Introduction for new developers

This document is meant to get new developers started. It will not go into depth of programming in Julia or working with git, as there are far better resources on these things online.

Pay attention to your GitHub notifications!

Once you open a pull request on GitHub you will receive feedback, comments, and questions on GitHub. So please pay attention to your GitHub notifications.

Important notes

  1. If you encounter error messages after rebasing to the current master, chances are that some dependencies need upgrading. Please first try whether executing ]up gets rid of your errors.
  2. Please have a look at the Developer Style Guide and the Design Decisions. Adhering to the style guide makes reviewing code easier for us, and hence your new feature can be merged faster.
  3. Let us know what you are working on early:
    • You can open a draft pull request on GitHub right at the beginning of your work. We are more than happy to look at incomplete prototypes to get an idea of what you are working on. This allows us to assess what kind of problems you might encounter and whether we can mitigate these by making changes to OSCAR.
    • Feel free to contact us on Slack.
    • Have a look at our community page.
  4. Please also read our page on Documenting OSCAR code.
  5. Look at existing code that does similar things to your project to get an idea of what OSCAR code should look like. Try to look at multiple examples.
  6. If you are planning to implement a new feature from scratch, please also read Adding new projects to experimental.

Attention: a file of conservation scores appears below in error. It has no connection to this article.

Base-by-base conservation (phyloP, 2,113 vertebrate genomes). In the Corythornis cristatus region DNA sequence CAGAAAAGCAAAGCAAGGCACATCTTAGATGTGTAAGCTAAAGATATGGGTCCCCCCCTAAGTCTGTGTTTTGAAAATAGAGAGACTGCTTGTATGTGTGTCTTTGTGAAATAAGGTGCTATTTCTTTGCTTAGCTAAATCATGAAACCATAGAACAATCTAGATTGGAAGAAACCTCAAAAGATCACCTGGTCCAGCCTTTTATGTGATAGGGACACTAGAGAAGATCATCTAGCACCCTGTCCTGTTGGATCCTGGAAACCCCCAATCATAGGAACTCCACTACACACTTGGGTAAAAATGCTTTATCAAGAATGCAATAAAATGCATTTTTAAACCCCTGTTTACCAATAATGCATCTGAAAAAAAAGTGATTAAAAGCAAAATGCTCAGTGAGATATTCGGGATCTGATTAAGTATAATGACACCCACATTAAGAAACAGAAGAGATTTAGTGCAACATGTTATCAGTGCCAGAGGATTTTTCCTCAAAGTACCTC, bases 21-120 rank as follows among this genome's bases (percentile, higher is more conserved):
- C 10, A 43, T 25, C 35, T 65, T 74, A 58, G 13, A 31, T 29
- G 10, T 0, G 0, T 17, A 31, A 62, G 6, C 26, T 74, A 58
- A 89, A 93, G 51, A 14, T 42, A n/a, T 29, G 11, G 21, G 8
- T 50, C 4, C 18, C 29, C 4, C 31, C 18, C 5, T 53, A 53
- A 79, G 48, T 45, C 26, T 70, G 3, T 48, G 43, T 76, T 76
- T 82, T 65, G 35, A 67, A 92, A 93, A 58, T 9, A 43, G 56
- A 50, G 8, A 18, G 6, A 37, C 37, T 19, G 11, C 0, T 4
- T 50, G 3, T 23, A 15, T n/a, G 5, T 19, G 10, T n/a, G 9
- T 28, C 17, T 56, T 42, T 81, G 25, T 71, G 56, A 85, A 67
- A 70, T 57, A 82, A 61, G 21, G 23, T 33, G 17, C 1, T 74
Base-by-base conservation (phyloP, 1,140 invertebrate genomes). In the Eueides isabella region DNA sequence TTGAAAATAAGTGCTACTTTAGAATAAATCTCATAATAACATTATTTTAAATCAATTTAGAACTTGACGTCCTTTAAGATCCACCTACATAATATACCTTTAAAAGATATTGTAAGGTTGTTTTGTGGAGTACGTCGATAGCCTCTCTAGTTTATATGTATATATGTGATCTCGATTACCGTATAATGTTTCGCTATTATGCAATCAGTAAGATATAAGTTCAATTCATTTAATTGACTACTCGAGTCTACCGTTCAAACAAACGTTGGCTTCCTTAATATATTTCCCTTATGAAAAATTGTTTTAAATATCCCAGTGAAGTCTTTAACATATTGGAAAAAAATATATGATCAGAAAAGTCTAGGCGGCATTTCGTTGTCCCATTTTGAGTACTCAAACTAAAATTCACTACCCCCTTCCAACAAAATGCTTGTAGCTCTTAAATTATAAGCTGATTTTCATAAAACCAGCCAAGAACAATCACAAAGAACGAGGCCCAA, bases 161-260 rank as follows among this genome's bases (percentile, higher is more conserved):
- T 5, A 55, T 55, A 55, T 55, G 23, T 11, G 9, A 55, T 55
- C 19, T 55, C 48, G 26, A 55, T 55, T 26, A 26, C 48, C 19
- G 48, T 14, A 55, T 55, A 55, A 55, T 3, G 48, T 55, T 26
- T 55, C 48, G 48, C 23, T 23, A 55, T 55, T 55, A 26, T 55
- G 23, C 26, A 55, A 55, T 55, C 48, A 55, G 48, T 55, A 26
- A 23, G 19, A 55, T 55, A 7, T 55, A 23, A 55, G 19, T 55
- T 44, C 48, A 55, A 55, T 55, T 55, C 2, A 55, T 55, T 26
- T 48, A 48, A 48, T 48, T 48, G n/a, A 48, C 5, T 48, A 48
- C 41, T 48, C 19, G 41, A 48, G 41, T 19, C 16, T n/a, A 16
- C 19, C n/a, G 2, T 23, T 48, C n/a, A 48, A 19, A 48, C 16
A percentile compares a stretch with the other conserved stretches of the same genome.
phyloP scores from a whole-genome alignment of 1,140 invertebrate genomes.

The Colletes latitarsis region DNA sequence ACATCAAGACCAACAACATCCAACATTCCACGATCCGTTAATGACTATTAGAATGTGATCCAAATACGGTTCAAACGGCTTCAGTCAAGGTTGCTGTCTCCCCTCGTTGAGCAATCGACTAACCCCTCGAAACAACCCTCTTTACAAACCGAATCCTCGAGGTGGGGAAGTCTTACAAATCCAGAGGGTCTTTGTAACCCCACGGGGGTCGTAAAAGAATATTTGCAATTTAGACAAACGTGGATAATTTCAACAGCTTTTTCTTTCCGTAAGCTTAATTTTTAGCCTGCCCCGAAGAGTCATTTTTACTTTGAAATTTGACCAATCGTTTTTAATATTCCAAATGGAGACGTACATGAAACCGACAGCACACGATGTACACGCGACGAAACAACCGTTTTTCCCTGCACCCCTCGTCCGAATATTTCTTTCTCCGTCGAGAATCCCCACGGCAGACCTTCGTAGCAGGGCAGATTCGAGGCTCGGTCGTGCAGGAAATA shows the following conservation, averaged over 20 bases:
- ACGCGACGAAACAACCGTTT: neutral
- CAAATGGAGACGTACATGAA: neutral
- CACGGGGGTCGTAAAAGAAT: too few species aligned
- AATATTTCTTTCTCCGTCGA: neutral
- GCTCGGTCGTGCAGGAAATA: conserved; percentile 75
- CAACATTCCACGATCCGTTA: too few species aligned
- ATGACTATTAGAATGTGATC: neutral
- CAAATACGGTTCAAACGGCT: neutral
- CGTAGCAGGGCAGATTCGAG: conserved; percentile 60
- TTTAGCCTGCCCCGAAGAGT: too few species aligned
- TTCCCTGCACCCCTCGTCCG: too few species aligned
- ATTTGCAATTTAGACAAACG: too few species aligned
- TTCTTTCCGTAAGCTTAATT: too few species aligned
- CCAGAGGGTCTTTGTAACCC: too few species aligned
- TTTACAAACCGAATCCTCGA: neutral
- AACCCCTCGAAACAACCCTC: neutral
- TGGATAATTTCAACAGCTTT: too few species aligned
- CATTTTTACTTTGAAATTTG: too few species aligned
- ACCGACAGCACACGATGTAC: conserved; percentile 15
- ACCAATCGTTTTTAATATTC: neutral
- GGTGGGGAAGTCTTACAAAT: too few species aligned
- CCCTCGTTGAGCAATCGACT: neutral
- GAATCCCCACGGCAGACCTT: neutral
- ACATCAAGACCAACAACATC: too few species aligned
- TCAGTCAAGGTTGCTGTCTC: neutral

In general you have to do the following six steps for submitting changes to the OSCAR source:

  1. Fork the main Oscar.jl repository. For this go to the Oscar.jl GitHub page and click on "Fork" at the upper right.
  2. Clone your forked repository to your local machine. If you have set up ssh access you can do this in the following way:
    git clone
  3. Create a new branch, usually the naming convention is to use your initials ("yi") and then describe your change, for example:
    git checkout -b yi/new_feature
    git checkout -b yi/issue1234
    git checkout -b yi/document_feature
  4. Edit your source and try out your changes locally (see below). To use your local copy of the sources, start Julia and
    ]dev /path/to/local/clone/of/your/fork/of/Oscar.jl
    If this succeeds, you can enter using Oscar in Julia and it will use your local copy.
  5. Once you are done editing, push your branch and open a pull request. It is recommended that you open a draft pull request to the main OSCAR repository as soon as you start working. That way OSCAR developers are aware of work being done and can give feedback early in the process.
  6. Once you have finished your work, mark your pull request as ready. It will then be reviewed and, probably after feedback and requests for changes, merged.

Alternative: ]dev Oscar

Alternatively you can call

]dev Oscar

in Julia. This will create a directory ~/.julia/dev/Oscar. This directory is a git clone of the central OSCAR repository. You can develop your code here, however you will still have to fork OSCAR, as you have no rights to push to the central repository. You can then add your fork as another remote, have a look at the section on rebasing below for hints.

The edit process

Editing the source

The sources can be found in the src folder. Please pay attention to the folder structure and choose sensibly where to place your code (when fixing a bug this is probably a minor question).

Adding tests

There are two ways to add tests:

  • There are combined tests and examples in the docstrings, namely the jldoctest blocks. For these have a closer look at Documenting OSCAR code.
  • Larger tests and tests that aren't useful examples are in the test folder. The main file there is test/runtests.jl which then includes other testfiles.